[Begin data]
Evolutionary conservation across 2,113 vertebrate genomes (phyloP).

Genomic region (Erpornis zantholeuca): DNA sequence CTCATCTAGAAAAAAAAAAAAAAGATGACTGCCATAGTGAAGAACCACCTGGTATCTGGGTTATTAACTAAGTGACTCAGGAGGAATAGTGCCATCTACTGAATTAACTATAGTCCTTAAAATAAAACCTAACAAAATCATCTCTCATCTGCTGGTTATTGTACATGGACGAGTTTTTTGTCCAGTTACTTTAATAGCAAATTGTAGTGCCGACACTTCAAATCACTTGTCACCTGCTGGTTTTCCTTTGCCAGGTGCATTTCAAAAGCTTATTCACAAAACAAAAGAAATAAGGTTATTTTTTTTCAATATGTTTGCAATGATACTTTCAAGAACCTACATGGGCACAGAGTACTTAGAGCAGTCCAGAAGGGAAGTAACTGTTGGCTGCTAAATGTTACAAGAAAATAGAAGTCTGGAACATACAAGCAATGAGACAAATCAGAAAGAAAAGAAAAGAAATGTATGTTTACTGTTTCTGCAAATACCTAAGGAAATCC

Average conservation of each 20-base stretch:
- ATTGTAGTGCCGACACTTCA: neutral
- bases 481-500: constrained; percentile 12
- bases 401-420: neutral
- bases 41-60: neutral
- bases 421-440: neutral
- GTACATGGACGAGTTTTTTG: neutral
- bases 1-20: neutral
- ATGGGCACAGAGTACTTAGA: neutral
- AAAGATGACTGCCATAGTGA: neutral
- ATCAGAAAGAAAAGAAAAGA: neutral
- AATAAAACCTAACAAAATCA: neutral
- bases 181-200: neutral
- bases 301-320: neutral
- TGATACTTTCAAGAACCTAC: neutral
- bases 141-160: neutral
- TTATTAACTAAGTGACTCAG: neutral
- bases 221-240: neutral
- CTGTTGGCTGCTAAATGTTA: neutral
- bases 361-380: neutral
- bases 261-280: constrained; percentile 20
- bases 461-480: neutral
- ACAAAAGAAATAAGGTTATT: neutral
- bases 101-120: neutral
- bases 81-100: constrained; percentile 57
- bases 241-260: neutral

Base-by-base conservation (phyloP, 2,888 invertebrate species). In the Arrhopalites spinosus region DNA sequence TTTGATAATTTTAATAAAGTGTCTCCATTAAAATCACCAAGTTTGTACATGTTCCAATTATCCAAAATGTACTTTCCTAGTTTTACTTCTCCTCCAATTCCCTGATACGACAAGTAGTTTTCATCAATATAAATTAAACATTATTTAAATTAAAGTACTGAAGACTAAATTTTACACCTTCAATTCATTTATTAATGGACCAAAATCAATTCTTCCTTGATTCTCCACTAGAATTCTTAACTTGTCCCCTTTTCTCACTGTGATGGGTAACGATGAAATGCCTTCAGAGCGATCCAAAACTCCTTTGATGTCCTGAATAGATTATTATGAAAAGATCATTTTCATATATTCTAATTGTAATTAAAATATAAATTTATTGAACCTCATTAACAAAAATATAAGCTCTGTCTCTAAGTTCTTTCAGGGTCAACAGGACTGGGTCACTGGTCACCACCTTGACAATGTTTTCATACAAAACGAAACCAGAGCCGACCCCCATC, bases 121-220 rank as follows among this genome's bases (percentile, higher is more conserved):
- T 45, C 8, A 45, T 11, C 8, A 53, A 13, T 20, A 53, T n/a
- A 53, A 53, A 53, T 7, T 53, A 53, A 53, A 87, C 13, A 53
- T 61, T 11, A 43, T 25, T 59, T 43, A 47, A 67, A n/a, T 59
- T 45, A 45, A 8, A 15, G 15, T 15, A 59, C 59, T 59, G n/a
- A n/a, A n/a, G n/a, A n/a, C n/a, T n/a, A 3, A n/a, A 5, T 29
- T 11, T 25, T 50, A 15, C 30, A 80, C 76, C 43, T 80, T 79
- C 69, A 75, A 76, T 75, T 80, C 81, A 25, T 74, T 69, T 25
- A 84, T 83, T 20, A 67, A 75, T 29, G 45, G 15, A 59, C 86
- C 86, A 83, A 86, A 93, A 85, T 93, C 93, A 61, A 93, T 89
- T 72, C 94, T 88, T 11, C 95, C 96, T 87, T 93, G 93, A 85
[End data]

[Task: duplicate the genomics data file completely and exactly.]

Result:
Evolutionary conservation across 2,113 vertebrate genomes (phyloP).

Genomic region (Erpornis zantholeuca): DNA sequence CTCATCTAGAAAAAAAAAAAAAAGATGACTGCCATAGTGAAGAACCACCTGGTATCTGGGTTATTAACTAAGTGACTCAGGAGGAATAGTGCCATCTACTGAATTAACTATAGTCCTTAAAATAAAACCTAACAAAATCATCTCTCATCTGCTGGTTATTGTACATGGACGAGTTTTTTGTCCAGTTACTTTAATAGCAAATTGTAGTGCCGACACTTCAAATCACTTGTCACCTGCTGGTTTTCCTTTGCCAGGTGCATTTCAAAAGCTTATTCACAAAACAAAAGAAATAAGGTTATTTTTTTTCAATATGTTTGCAATGATACTTTCAAGAACCTACATGGGCACAGAGTACTTAGAGCAGTCCAGAAGGGAAGTAACTGTTGGCTGCTAAATGTTACAAGAAAATAGAAGTCTGGAACATACAAGCAATGAGACAAATCAGAAAGAAAAGAAAAGAAATGTATGTTTACTGTTTCTGCAAATACCTAAGGAAATCC

Average conservation of each 20-base stretch:
- ATTGTAGTGCCGACACTTCA: neutral
- bases 481-500: constrained; percentile 12
- bases 401-420: neutral
- bases 41-60: neutral
- bases 421-440: neutral
- GTACATGGACGAGTTTTTTG: neutral
- bases 1-20: neutral
- ATGGGCACAGAGTACTTAGA: neutral
- AAAGATGACTGCCATAGTGA: neutral
- ATCAGAAAGAAAAGAAAAGA: neutral
- AATAAAACCTAACAAAATCA: neutral
- bases 181-200: neutral
- bases 301-320: neutral
- TGATACTTTCAAGAACCTAC: neutral
- bases 141-160: neutral
- TTATTAACTAAGTGACTCAG: neutral
- bases 221-240: neutral
- CTGTTGGCTGCTAAATGTTA: neutral
- bases 361-380: neutral
- bases 261-280: constrained; percentile 20
- bases 461-480: neutral
- ACAAAAGAAATAAGGTTATT: neutral
- bases 101-120: neutral
- bases 81-100: constrained; percentile 57
- bases 241-260: neutral

Base-by-base conservation (phyloP, 2,888 invertebrate species). In the Arrhopalites spinosus region DNA sequence TTTGATAATTTTAATAAAGTGTCTCCATTAAAATCACCAAGTTTGTACATGTTCCAATTATCCAAAATGTACTTTCCTAGTTTTACTTCTCCTCCAATTCCCTGATACGACAAGTAGTTTTCATCAATATAAATTAAACATTATTTAAATTAAAGTACTGAAGACTAAATTTTACACCTTCAATTCATTTATTAATGGACCAAAATCAATTCTTCCTTGATTCTCCACTAGAATTCTTAACTTGTCCCCTTTTCTCACTGTGATGGGTAACGATGAAATGCCTTCAGAGCGATCCAAAACTCCTTTGATGTCCTGAATAGATTATTATGAAAAGATCATTTTCATATATTCTAATTGTAATTAAAATATAAATTTATTGAACCTCATTAACAAAAATATAAGCTCTGTCTCTAAGTTCTTTCAGGGTCAACAGGACTGGGTCACTGGTCACCACCTTGACAATGTTTTCATACAAAACGAAACCAGAGCCGACCCCCATC, bases 121-220 rank as follows among this genome's bases (percentile, higher is more conserved):
- T 45, C 8, A 45, T 11, C 8, A 53, A 13, T 20, A 53, T n/a
- A 53, A 53, A 53, T 7, T 53, A 53, A 53, A 87, C 13, A 53
- T 61, T 11, A 43, T 25, T 59, T 43, A 47, A 67, A n/a, T 59
- T 45, A 45, A 8, A 15, G 15, T 15, A 59, C 59, T 59, G n/a
- A n/a, A n/a, G n/a, A n/a, C n/a, T n/a, A 3, A n/a, A 5, T 29
- T 11, T 25, T 50, A 15, C 30, A 80, C 76, C 43, T 80, T 79
- C 69, A 75, A 76, T 75, T 80, C 81, A 25, T 74, T 69, T 25
- A 84, T 83, T 20, A 67, A 75, T 29, G 45, G 15, A 59, C 86
- C 86, A 83, A 86, A 93, A 85, T 93, C 93, A 61, A 93, T 89
- T 72, C 94, T 88, T 11, C 95, C 96, T 87, T 93, G 93, A 85